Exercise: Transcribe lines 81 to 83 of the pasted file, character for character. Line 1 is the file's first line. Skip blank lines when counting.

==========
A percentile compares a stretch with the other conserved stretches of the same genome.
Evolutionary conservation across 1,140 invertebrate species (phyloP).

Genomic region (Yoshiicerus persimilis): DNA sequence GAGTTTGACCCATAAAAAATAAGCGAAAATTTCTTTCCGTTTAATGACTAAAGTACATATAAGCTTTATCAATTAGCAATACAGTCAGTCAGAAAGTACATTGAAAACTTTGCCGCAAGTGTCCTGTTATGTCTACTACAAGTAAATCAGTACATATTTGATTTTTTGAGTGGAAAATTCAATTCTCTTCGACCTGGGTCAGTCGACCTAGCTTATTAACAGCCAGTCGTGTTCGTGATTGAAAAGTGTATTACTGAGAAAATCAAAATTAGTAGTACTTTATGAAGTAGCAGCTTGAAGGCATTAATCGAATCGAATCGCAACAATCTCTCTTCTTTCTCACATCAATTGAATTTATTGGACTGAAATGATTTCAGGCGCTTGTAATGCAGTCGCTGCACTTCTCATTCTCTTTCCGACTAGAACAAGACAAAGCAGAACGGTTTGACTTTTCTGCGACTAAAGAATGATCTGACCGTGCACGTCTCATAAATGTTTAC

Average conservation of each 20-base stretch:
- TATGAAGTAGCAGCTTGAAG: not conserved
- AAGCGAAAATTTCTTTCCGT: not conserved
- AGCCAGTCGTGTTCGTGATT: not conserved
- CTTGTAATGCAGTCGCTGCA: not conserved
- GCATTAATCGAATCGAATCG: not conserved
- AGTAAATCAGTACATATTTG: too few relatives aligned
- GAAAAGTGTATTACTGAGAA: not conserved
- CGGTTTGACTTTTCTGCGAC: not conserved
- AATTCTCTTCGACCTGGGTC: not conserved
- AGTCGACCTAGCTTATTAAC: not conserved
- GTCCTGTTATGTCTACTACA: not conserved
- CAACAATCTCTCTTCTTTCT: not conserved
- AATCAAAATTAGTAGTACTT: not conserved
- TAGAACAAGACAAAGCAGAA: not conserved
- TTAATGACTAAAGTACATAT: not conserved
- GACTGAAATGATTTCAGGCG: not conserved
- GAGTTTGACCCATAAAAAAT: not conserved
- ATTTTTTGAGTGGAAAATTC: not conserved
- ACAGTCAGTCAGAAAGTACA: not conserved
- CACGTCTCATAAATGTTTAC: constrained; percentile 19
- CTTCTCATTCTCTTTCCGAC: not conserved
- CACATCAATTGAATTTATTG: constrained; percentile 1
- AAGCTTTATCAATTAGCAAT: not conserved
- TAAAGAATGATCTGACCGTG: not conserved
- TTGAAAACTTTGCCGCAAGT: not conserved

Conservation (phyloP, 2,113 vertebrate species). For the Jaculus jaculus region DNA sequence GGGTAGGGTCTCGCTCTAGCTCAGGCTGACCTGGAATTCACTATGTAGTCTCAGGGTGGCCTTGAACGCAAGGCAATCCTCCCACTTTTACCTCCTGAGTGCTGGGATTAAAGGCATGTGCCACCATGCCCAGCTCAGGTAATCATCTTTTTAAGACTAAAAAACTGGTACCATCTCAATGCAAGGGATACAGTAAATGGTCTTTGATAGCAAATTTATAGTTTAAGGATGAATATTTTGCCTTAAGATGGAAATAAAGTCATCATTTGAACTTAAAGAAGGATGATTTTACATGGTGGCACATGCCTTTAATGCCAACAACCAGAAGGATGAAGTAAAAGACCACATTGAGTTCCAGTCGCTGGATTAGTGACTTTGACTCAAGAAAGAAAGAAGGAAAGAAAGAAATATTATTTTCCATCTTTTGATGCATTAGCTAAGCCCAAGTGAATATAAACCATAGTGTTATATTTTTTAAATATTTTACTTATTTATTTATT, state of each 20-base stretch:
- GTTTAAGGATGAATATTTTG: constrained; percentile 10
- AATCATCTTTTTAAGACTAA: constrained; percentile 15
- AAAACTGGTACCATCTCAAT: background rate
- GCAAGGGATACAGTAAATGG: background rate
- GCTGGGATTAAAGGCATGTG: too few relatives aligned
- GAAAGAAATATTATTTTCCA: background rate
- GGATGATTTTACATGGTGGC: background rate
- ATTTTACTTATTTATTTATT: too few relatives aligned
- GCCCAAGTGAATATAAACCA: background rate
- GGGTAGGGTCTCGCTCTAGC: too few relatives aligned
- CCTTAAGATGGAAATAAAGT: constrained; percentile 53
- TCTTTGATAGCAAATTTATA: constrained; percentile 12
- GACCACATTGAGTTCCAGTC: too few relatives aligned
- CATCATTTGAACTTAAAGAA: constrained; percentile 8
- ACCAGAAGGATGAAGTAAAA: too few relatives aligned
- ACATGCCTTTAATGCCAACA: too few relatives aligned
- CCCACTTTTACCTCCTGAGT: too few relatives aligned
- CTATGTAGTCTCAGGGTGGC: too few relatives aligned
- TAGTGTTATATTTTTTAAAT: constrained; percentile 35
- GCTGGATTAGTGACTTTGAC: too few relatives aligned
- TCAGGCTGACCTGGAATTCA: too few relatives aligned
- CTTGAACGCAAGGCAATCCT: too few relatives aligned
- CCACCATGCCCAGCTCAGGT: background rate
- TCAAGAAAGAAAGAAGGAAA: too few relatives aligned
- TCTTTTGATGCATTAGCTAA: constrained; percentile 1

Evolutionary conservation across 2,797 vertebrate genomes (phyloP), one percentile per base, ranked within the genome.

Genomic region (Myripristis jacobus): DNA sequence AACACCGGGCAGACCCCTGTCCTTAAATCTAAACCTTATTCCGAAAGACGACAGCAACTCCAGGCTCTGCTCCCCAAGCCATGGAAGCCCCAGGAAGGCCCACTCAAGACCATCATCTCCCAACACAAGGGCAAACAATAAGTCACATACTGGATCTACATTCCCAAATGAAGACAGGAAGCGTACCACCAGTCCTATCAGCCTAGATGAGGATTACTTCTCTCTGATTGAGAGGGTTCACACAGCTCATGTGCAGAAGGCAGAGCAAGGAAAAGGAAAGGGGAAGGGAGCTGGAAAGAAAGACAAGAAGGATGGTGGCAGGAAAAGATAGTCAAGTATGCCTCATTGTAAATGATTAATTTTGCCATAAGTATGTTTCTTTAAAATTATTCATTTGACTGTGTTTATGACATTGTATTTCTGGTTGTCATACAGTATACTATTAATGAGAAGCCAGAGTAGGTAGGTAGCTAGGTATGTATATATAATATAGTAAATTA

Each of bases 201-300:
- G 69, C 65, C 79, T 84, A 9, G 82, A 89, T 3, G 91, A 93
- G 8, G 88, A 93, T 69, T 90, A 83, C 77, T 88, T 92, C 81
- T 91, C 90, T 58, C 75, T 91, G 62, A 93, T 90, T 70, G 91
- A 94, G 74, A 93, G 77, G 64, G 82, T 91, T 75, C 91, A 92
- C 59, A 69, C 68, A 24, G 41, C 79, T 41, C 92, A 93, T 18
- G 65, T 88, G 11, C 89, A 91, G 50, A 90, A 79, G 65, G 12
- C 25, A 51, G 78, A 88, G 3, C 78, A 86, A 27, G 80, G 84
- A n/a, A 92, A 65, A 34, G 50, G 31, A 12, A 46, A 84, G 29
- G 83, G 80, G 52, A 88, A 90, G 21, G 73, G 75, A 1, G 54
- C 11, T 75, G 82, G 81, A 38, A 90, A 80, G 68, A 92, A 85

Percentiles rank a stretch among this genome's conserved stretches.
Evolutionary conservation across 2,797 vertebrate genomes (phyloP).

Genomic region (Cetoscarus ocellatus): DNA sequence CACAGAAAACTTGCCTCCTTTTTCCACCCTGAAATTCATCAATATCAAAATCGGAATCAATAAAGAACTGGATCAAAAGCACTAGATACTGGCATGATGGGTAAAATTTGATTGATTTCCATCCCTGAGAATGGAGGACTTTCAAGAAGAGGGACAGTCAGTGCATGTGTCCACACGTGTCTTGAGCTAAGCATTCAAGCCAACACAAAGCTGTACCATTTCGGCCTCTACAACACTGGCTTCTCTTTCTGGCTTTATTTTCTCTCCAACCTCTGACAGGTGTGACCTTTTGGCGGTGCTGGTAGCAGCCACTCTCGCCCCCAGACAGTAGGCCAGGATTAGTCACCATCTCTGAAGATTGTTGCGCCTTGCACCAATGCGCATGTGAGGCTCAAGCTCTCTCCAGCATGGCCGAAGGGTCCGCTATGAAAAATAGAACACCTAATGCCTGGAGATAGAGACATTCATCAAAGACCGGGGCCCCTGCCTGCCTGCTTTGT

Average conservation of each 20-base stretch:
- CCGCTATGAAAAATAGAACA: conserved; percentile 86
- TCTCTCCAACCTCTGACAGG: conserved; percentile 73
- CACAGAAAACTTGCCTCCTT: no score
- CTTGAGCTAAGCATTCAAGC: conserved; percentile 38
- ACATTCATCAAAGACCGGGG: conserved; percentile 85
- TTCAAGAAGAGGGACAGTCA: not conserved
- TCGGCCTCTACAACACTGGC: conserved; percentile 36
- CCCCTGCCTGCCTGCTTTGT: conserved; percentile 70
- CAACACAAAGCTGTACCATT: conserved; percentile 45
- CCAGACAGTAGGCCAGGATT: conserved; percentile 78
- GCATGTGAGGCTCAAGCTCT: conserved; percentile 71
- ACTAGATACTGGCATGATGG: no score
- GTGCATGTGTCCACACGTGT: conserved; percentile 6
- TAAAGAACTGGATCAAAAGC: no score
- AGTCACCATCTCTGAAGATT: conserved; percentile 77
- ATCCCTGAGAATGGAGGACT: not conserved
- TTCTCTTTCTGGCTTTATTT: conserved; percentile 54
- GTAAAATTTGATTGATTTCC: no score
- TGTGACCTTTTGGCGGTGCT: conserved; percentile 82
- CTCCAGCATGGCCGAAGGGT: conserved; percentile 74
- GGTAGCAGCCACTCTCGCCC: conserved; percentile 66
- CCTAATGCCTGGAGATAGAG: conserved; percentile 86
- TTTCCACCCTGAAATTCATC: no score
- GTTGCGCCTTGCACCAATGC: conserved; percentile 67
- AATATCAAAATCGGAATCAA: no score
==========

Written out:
- CAACACAAAGCTGTACCATT: conserved; percentile 45
- CCAGACAGTAGGCCAGGATT: conserved; percentile 78
- GCATGTGAGGCTCAAGCTCT: conserved; percentile 71